Is there a proper way to do gradient clipping, for example, with Adam? It seems like that the value of Variable.data.grad should be manipulated (clipped) before calling optimizer.step() method. I think the value of Variable.data.grad can be modified in-place to do gradient clipping. Is it safe to do?
Also, Is there a reason that Autograd RNN cells have separated biases for input-to-hidden and hidden-to-hidden? I think this is redundant and has a some overhead.
You can safely modify Variable.grad.data in-place after the backward pass finishes. For example see how it’s done in the language modelling example.
The reason for that is that it has a nice user facing API where you have both weight tensors exposed. Also, it opens up a possibility of doing batched matrix multiply on the inputs for all steps, and then only applying the hidden-to-hidden weights (it’s not yet added there). If you measure the overhead and prove us that it can be implemented in a clean and fast way, we’ll happily accept a PR or change it.
I have tested in CPU and got no better results than just few milliseconds. (for someone who may try to implement LSTM for benchmarking ) I think some more addition is insignificant than another expensive computations, like multiplication of weight matrices, nonlinear activation functions, or even python loop itself.
Quick question about this @apaszke , are the Variable.grad.data that we should pass to our clip function a part of the model object or (if we use a different optimizer) - the optimizer object?
In the sense, does optimizer itself call backward? In which case, the code below should pass optimizer to the clip function right?
output, hidden = model(data, hidden)
loss = criterion(output.view(-1, ntokens), targets)
clipped_lr = lr * clip_gradient(model, clip)
for p in model.parameters():
I’m sorry but I don’t understand the question. Optimizer never calls backward() itself, unless you give it a callable argument (see torch.optim docs for more details on that). BTW you might want to use torch.nn.utils.clip_grad_norm now.
The one comes with nn.util clips in proportional to the magnitude of the gradients. Thus you’d like to make sure it is not too small for your particular model as Adam said (I think :p). The old-fashioned way of clipping/clampping is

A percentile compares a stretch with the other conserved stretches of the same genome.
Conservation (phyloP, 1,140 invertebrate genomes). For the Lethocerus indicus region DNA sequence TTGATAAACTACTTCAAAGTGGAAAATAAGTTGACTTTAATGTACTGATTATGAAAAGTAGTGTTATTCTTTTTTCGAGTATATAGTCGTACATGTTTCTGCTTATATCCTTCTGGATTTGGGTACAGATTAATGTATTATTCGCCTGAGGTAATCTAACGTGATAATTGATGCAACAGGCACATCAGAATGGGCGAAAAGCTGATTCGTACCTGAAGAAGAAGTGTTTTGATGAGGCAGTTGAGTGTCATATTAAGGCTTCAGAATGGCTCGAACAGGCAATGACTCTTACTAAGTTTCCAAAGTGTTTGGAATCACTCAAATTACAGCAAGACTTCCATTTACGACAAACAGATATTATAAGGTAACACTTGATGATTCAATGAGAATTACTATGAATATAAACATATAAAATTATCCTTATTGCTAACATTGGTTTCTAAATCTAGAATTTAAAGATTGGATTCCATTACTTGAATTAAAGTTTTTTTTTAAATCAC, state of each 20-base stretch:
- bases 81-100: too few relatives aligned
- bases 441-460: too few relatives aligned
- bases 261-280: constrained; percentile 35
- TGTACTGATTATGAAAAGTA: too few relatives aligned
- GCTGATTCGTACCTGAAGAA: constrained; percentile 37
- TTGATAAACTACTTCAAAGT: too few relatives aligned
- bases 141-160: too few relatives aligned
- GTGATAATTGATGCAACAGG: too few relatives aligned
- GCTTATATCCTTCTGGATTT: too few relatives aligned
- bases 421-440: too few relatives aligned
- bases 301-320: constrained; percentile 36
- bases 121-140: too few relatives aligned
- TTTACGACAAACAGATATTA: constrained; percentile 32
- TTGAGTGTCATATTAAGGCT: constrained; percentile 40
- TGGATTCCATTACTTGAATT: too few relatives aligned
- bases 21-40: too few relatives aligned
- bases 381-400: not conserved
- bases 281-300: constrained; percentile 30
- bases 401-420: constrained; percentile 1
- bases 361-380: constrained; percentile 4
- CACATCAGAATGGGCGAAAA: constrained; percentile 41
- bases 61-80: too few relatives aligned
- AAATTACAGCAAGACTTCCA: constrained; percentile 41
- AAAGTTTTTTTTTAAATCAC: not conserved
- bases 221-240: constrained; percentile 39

def gradClamp(parameters, clip=5):
for p in parameters:
Use torch.nn.utils.clip_grad_norm to keep the gradients within a specific range (clip). In RNNs the gradients tend to grow very large (this is called ‘the exploding gradient problem’), and clipping them helps to prevent this from happening . It is probably helpful to look at the implementation because it teaches us that:
“The norm is computed over all gradients together, as if they were concatenated into a single vector.”
You can control the norm type (lp-norm, with p defaulting to 2; or the L-inf norm).
All of the gradient coefficients are multiplied by the same clip_coef.
clip_grad_norm is invoked after all of the gradients have been updated. I.e. between loss.backward() and optimizer.step(). So during loss.backward(), the gradients that are propagated backwards are not clipped, until the backward pass completes and clip_grad_norm() is invoked. optimizer.step() will then use the updated gradients.
Regarding the code you ask about:
for p in model.parameters():
This iterates across all of the model.parameters() and performs an in-place multiply-add on each of the parameter tensors §.
p.data.add_ is functionally equal to:
p.data = p.data + (-lr * p.grad.data)
In other words, this performs a similar function as optimizer.step(), using the gradients to updates the model parameters, but without the extra sophistication of a torch.optim.Optimizer. If you use the above code, then you should not use an optimizer (and vice-versa).
Note that clip_grad_norm_ modifies the gradient after the entire backpropagation has taken place. In the RNN context it is common to restrict the gradient that is being backpropagated during the calculation. This is described e.g. in Alex Graves’ famous RNN paper.
To do the latter, you typically use register_hook on the inputs or outputs of certain operations, e.g. with lambda x: x.clamp(-10,10) to do element-wise clipping.
For a practical example, you could search for register_hook in my Graves handwriting generation notebook.
My bad, I thought what you suggest is that if you do gradient clipping, then you should (for some reason) use custom updates instead of optimizer.step(). Now I got it, you meant that if you use custom updates, then you should not use optimizer.step() (to avoid mixing custom and auto updates). Makes sense!